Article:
1. The Ladies Putting Club of St. Andrew's - One of the oldest miniature golf courses in the world is located right next to one of the oldest and most storied regular golf courses in the world. At St. Andrews in Scotland—often the site of the British Open—stands the Ladies’ Putting Club of St. Andrews. It was set up in the late 1800s for women to play golf while keeping with the manners of the era that found it unladylike for a woman to swing a golf club. It’s really just some putting greens, but it provided the foundation for the recreational activity loved by millions of kids, adults, and people on first dates.
2. Golfstacle - Another early example of smaller, putting-only golf courses with amusing obstacles came from the British Isles. In 1910, an attraction called Golfstacle opened. (It’s no longer in service.)
3. Thistle Dhu - The first recognizable miniature golf course in the U.S.: Thistle Dhu (pronounced “this’ll do,” as in “this’ll do for a golf course) was built in Pinehurst, North Carolina, in 1916. Pretty clever, eh?
4. Tom Thumb Golf - Many of the first wave of miniature golf courses were franchisees of a company called Tom Thumb Golf. About a quarter of miniature golf courses in the U.S. were Tom Thumb. What made the sport, and the company take off? The development of artificial turf. Tom Thumb’s made its playing surface out of cottonseed hulls. Who knew?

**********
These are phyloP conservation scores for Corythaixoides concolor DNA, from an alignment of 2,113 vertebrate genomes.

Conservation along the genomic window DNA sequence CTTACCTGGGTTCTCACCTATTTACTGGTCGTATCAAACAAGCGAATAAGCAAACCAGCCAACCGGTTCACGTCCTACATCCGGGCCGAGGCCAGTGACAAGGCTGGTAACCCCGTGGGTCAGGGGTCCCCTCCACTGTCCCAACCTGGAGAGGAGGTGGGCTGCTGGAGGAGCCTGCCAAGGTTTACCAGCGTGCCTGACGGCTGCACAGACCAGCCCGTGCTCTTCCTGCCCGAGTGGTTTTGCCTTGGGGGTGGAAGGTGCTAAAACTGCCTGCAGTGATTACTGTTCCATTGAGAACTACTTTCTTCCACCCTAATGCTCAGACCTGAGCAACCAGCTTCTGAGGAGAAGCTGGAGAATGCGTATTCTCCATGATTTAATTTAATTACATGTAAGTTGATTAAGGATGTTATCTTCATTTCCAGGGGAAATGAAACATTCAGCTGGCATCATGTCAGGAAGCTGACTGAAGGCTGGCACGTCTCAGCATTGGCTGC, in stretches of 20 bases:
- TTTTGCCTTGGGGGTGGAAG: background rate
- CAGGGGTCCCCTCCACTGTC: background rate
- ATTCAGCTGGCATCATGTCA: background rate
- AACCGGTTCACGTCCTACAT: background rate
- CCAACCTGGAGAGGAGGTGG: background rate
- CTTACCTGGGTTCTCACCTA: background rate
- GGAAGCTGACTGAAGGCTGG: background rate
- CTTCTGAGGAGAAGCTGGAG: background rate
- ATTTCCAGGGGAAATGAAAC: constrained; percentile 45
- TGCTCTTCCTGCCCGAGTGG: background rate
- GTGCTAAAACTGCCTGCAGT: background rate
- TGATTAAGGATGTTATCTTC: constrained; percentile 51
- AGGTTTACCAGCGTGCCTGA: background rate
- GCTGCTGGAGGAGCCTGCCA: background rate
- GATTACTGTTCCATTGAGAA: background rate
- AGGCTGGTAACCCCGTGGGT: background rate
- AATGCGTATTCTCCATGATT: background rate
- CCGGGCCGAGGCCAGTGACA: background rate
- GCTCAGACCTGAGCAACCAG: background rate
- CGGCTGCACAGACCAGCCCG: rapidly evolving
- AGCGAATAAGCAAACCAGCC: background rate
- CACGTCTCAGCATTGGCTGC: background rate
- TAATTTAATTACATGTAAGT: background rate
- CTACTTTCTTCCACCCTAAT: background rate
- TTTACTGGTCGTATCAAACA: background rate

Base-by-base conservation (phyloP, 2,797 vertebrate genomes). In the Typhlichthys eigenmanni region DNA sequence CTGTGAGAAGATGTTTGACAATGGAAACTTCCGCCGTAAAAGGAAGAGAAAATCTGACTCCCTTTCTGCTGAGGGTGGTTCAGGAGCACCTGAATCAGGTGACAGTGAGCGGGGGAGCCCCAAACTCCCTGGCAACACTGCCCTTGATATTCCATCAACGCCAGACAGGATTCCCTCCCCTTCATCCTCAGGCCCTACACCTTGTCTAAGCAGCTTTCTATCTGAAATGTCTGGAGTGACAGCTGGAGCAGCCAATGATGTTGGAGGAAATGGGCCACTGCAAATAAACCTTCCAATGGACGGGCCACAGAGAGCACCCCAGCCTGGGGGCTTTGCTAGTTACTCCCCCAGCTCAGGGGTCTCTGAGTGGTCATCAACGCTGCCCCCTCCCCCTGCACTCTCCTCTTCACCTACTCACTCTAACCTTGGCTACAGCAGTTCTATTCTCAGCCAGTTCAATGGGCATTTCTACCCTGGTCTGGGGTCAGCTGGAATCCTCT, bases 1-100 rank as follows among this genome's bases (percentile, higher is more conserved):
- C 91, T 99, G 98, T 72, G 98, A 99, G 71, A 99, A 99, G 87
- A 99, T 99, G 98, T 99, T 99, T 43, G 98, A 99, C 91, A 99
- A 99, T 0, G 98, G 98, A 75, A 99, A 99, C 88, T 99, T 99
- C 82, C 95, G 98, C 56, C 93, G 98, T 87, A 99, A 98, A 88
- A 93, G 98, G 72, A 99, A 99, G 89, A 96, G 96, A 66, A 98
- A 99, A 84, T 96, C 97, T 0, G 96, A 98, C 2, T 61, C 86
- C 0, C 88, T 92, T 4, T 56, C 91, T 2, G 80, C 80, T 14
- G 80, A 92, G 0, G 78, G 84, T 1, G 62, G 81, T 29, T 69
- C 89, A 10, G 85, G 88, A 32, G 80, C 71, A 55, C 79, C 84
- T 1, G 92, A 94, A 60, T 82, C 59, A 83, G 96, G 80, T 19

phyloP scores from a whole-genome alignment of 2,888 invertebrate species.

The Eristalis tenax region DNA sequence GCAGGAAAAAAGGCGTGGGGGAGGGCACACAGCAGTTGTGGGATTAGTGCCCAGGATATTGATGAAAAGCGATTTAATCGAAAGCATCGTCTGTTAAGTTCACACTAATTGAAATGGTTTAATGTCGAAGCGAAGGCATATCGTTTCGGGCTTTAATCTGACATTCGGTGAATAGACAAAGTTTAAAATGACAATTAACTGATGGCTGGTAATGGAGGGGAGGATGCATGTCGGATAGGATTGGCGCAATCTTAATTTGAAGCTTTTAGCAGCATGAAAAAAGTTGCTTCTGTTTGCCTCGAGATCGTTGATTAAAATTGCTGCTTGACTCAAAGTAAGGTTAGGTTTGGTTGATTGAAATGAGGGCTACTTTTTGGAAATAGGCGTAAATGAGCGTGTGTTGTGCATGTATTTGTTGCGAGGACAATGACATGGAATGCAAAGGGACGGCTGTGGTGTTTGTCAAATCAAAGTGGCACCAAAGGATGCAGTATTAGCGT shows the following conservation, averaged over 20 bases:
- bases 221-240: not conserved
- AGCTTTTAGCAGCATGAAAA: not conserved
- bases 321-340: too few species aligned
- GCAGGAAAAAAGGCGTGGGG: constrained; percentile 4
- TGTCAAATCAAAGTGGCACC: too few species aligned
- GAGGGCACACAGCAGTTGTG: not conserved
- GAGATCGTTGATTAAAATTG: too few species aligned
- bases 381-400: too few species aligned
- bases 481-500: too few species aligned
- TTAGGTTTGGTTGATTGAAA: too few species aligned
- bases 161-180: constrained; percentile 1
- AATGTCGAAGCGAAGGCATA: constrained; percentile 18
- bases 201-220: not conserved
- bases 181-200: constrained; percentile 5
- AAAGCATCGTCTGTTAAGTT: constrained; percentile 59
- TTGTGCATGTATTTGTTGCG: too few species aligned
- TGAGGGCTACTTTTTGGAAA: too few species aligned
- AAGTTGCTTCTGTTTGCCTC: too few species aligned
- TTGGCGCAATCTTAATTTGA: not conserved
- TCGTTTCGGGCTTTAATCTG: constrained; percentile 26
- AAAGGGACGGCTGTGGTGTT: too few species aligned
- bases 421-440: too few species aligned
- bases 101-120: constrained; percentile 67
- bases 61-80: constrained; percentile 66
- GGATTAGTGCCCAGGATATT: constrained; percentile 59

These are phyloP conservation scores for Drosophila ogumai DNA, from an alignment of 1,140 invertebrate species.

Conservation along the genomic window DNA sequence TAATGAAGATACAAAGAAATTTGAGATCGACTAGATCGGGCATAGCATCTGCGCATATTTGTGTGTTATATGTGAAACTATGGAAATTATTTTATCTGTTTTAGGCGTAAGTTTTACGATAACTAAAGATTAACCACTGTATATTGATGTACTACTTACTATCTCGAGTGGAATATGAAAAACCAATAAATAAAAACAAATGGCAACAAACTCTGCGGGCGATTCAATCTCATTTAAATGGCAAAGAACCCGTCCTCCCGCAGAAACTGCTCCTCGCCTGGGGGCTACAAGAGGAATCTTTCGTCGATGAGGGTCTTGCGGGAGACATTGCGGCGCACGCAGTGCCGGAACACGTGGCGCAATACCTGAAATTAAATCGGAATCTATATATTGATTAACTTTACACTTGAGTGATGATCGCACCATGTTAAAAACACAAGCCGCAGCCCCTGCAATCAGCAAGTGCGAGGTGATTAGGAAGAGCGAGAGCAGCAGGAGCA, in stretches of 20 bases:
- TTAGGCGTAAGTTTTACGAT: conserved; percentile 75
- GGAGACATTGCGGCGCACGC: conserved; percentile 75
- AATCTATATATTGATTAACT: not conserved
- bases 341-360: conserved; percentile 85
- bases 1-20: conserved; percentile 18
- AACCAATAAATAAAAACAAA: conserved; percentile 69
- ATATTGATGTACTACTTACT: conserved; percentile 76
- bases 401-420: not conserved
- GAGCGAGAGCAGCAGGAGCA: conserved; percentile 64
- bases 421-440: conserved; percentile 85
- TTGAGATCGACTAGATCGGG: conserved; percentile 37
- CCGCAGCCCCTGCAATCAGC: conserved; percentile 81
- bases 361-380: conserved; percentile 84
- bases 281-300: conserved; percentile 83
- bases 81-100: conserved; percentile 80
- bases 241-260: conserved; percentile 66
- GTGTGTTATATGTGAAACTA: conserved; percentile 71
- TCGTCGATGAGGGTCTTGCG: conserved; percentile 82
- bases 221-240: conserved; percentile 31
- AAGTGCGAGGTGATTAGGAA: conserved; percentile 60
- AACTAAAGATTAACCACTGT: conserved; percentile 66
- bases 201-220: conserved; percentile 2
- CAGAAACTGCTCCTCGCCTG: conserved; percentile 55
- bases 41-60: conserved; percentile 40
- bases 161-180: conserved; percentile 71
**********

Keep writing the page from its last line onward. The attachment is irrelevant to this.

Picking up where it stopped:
5. Courses on building tops - By the late 1920s, there were hundreds of places to play miniature golf around the U.S.. There were 150 courses in New York City alone—on the tops of buildings. Once the Depression hit, all but a handful of courses around the country were closed down and torn down due to a lack of business. This makes great sense if you know much about the price of New York real estate!
6. Glow-In-The-Dark Golf - Parts of Scandinavia and Finland are so far north that it gets dark and stays dark for large portions of the day and year. Result: glow-in-the-dark miniature golf courses are popular in those locations. I have a hard enough time getting the ball around the course in broad daylight, let alone in the dark with dayglo obstacles! Yikes!
Miniature golf has fallen in and out of fashion since it's early beginnings. "Toward the end of the 1990s, country-club style miniature golf courses began to make a comeback, thanks in part to the interest of well-known celebrity golfers like Jack Nicklaus. Today, miniature golf competitions are held not only on courses with windmills and castles, but also on miniature replicas of famous greens, with the same sand and water traps courses used back in the early 20th century."
I'm really looking forward spending time this weekend renewing old friendships and having a bit of good fun. That does it for me this week. Whatever your plans this weekend, I hope they include spending time with friends and having a little fun. Please join me back here on Monday for another week of Irwin's blogs. Until then, FORE!